But the anti-gay problem is just the tip of the horrible, no good, very bad legal iceberg for the monarchy with fewer residents than Boston. At least a fifth of the country’s population is non-Muslim, which is now punishable with death by flogging. Interfaith marriages are now adultery, punishable with death by stoning. Breaking the laws of Brunei while outside the country (i.e. in neighboring Malaysia, also located on the island of Borneo) is also to be punishable under Brunei rules.

So why has the U.S. State Department been trying so enthusiastically to secure a partnership with the Sultanate of Brunei and its ironically named Abode of Peace?

Because it’s got a ton of natural gas and oil relative to its size (35th biggest oil exporter and 26th biggest gas exporter in the world), it’s an original member of the proposed Trans-Pacific Partnership free trade agreement, it’s strategically located on the South China Sea coast, it’s been a counterterrorism partner since 2001 … and I guess they weren’t expecting it to go way off the deep end suddenly like this.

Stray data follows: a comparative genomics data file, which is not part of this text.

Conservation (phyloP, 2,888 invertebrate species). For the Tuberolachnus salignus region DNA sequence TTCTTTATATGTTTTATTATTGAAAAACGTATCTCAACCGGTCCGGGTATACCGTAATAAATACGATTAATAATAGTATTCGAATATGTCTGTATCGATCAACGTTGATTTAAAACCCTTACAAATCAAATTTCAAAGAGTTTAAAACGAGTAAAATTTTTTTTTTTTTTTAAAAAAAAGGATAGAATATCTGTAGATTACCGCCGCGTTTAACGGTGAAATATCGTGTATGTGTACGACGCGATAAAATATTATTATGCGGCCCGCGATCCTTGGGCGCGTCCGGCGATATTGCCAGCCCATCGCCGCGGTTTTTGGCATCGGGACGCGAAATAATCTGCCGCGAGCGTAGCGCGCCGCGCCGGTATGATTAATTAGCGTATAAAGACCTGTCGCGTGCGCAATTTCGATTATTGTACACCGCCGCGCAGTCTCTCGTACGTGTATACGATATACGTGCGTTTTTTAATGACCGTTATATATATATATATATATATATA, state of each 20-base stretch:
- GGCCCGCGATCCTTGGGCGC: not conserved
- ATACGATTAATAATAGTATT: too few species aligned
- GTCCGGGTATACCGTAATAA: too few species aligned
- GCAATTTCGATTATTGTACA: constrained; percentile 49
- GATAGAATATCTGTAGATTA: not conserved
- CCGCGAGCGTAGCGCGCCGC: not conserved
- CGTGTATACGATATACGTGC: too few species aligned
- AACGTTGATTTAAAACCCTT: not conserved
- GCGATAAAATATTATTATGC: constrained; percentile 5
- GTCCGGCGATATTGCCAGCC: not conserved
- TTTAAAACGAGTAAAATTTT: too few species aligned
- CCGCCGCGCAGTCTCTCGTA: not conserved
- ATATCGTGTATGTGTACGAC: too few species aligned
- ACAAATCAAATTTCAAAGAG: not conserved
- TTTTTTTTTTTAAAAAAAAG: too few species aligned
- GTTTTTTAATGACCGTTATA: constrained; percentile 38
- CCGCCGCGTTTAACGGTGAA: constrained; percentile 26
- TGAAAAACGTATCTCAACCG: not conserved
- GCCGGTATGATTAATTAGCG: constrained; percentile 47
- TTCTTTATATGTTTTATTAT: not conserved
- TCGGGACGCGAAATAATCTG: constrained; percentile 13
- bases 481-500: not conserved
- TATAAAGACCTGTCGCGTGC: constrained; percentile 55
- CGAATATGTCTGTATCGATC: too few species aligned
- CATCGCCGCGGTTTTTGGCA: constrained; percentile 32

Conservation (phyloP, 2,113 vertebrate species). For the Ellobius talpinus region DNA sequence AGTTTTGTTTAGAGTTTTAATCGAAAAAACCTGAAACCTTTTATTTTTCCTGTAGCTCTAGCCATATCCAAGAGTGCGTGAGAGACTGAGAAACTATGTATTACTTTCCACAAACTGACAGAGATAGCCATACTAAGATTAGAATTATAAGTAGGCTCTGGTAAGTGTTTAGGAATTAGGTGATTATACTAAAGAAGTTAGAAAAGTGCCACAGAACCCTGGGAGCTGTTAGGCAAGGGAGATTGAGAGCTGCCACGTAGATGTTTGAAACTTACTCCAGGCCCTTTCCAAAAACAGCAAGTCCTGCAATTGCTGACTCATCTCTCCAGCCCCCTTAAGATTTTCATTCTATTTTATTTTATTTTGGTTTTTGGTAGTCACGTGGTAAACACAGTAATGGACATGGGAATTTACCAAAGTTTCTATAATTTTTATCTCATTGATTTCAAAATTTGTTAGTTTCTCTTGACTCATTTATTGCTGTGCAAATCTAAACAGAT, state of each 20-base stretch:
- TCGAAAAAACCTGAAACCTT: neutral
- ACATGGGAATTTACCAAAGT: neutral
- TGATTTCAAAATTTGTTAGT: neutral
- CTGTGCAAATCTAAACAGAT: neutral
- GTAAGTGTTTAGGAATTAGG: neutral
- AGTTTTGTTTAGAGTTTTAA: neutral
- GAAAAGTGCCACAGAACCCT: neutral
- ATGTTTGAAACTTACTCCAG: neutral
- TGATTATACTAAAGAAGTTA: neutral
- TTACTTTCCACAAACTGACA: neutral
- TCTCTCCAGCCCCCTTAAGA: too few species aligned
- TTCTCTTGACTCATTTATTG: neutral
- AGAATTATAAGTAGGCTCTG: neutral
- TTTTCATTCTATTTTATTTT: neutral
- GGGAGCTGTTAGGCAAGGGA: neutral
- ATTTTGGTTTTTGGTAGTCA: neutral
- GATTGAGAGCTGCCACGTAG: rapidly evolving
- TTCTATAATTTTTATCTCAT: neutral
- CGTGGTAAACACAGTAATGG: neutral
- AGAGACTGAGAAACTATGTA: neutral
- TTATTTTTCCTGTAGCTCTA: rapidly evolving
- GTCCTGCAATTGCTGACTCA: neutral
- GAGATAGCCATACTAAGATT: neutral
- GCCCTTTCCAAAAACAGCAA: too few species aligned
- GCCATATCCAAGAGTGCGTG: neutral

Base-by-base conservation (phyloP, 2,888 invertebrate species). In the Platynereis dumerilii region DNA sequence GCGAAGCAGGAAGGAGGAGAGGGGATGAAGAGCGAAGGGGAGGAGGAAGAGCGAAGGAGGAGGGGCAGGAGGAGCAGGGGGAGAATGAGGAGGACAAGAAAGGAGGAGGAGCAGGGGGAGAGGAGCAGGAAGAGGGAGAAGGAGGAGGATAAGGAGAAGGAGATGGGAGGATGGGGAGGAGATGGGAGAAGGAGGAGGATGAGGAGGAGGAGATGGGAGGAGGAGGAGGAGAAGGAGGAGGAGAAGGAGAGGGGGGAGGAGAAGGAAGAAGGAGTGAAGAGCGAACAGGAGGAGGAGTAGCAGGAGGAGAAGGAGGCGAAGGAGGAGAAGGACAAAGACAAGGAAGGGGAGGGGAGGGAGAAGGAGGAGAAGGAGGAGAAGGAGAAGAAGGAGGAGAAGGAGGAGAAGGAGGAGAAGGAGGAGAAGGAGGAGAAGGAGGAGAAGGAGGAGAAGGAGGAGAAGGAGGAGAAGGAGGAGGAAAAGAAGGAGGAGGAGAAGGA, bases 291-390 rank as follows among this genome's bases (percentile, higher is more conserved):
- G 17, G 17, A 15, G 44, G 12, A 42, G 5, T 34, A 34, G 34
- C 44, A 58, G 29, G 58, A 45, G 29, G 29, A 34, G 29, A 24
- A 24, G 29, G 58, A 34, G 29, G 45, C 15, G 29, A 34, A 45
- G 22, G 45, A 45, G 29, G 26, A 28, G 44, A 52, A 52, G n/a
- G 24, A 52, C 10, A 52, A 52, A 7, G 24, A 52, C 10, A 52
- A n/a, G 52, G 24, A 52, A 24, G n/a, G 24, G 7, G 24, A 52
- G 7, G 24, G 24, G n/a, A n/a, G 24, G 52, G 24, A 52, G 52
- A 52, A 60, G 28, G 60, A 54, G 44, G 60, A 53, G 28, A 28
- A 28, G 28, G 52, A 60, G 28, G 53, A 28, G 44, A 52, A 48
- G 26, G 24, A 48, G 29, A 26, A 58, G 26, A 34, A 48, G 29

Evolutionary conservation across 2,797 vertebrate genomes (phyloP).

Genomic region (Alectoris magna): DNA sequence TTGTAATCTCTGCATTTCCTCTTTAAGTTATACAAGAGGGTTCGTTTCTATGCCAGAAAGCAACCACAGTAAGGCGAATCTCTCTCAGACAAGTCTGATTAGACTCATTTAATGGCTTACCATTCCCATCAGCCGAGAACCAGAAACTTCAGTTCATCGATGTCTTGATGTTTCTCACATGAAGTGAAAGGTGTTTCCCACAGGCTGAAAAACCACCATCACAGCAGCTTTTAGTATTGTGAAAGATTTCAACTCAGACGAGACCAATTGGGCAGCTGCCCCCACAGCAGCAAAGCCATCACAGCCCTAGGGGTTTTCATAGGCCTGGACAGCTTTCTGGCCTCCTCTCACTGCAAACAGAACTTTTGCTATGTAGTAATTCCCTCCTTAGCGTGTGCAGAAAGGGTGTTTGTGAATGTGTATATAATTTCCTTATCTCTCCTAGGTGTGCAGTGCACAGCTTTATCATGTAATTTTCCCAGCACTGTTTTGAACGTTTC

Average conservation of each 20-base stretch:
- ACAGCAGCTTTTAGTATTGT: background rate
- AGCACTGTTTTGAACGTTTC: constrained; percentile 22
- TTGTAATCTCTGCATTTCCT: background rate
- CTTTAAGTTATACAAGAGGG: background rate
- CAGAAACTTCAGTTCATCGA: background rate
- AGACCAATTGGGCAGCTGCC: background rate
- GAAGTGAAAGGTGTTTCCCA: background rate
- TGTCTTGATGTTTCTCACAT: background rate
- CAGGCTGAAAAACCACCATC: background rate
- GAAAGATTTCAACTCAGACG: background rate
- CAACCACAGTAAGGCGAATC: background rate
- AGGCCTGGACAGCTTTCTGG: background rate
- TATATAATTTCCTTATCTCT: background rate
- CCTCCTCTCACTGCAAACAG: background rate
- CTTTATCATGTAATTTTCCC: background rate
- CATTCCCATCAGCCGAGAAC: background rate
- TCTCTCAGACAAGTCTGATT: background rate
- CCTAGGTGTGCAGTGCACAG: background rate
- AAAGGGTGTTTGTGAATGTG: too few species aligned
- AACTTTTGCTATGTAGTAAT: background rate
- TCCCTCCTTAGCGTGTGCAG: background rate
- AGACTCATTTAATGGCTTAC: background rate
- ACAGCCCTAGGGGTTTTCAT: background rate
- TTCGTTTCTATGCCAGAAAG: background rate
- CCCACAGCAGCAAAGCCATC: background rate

But really, I think the warning signs should have been there. Generous oil-funded social welfare policies aside, Brunei has not been cool people for quite some time now. Their human rights abuses, near total lack of civil rights, and obvious authoritarianism were pretty well known before now. The former British protectorate and past regional sea empire has been ruled by one dynasty with a pretty ironclad fist for six centuries.

Some of the pretend constitution’s provisions have been ignored for so long by the monarchy that the country hadn’t even gained independence (1984) at the time they were suspended formally, in the 1960s. The safe money would have been on further regression, not a dramatic improvement, for all the signs the world has been picking up from Brunei in the past decade.